• Domestic Violence Resources Nationally

  • National Domestic Violence Hotline. This hotline offers safety planning, emotional support and other assistance. Additionally, this national resource provides help to abusive partners about how to change their own behaviors. Call the 24-hour hotline at (800) 799-7233 or text LOVEIS to 22522 if it isn’t safe for you to speak.
  • Crisis Text Line. The crisis text line provides help to people facing any type of crisis, including domestic violence. You can get 24/7 support by texting HOME to 741741.
  • RAINN. Sometimes domestic abusers are also sexually violent. RAINN is the country’s largest anti-sexual-violence organization. If you call, you will be put in touch with a trained advocate from a sexual assault service provider near you. Call (800) 656-4673 or use the chat tool on the website.

Reporting Child Abuse

Children can be especially vulnerable to abuse during the coronavirus pandemic, according to the American Psychological Association. In addition to the financial stresses families are facing, parents also don’t have the usual resources available to help with child care, such as paid providers, family members and schools. These mounting stressors can sometimes spell danger for children, who may be too young or too fearful to speak out.

If you witness a child being abused, call 911. If you think it might be occurring but are not sure, you can report your suspicions to the Texas Department of Family and Protective Services at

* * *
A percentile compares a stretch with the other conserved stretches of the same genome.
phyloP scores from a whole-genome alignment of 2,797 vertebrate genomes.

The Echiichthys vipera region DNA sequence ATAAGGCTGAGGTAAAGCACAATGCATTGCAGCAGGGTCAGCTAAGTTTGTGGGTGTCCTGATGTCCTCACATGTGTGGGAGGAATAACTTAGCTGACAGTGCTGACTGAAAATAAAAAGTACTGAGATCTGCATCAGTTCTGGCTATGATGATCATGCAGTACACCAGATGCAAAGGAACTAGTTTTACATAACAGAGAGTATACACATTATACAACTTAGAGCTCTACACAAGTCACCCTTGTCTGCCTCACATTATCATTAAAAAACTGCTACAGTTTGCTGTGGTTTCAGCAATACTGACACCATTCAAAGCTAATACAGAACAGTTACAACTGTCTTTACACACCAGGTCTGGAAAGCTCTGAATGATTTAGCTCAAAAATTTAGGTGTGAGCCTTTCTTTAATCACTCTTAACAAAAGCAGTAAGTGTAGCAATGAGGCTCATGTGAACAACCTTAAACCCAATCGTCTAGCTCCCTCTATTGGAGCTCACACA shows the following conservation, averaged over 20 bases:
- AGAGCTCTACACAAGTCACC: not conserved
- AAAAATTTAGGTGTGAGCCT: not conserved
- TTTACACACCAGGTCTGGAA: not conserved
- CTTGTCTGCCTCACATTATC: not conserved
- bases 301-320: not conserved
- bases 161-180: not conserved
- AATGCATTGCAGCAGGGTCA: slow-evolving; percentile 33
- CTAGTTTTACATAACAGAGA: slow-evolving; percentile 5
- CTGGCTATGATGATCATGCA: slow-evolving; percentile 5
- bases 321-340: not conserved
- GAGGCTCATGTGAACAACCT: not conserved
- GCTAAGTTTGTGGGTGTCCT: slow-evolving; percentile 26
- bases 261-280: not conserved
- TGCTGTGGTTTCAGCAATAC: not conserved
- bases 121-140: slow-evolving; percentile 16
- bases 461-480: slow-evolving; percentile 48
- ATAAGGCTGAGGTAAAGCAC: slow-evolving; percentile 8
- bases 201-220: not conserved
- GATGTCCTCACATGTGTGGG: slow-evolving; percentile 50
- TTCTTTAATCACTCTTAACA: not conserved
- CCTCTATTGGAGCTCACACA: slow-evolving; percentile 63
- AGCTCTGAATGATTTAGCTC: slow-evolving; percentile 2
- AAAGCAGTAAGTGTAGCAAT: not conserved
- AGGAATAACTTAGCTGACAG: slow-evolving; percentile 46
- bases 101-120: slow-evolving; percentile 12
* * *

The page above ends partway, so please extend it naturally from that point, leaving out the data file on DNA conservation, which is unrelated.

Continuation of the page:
(800) 252-5400. Your report will be kept confidential. You can also call this number to report suspected elder abuse of people over the age of 65 or adults with disabilities.

Preventing Spouse Abuse and Partner Abuse

People who are abusers or who may potentially become abusive often put out warning signs. If you are in a new relationship, or even in a long-term one, paying attention to these signals can help prevent you from being abused. Depending on the degree to which these signs exist, it can be a wise idea to seek support or explore safe ways to potentially end the relationship. Some of the signs include:

  • Extreme jealousy of time spent with other people
  • Discouraging you from seeing family and friends
  • Trying to control all of your activities
  • Intentionally embarrassing or shaming you in front of others
  • Blaming you for all the problems in the relationship
  • Threatening to take away your children
  • Threatening to hurt pets
  • Pressuring you to have sex when you don’t wish to.

Even relationships with no previous history of violence can be tested during this COVID-19 coronavirus pandemic. People who are involved in already abusive relationships may see the danger to their safety increase. Couples who were already separated or going through divorce may see greatly heightened conflict as issues surrounding money and child custody are inflamed. If you don’t feel safe, get help from a domestic violence resource.

Contact an Austin Family Lawyer for Help

If you are considering leaving a marriage and need help navigating a divorce, or if you have other family-related legal concerns, contact Evans & Herlihy Law firm today at (512) 732-2727 for a free consultation. Our experienced family law firm is here for you.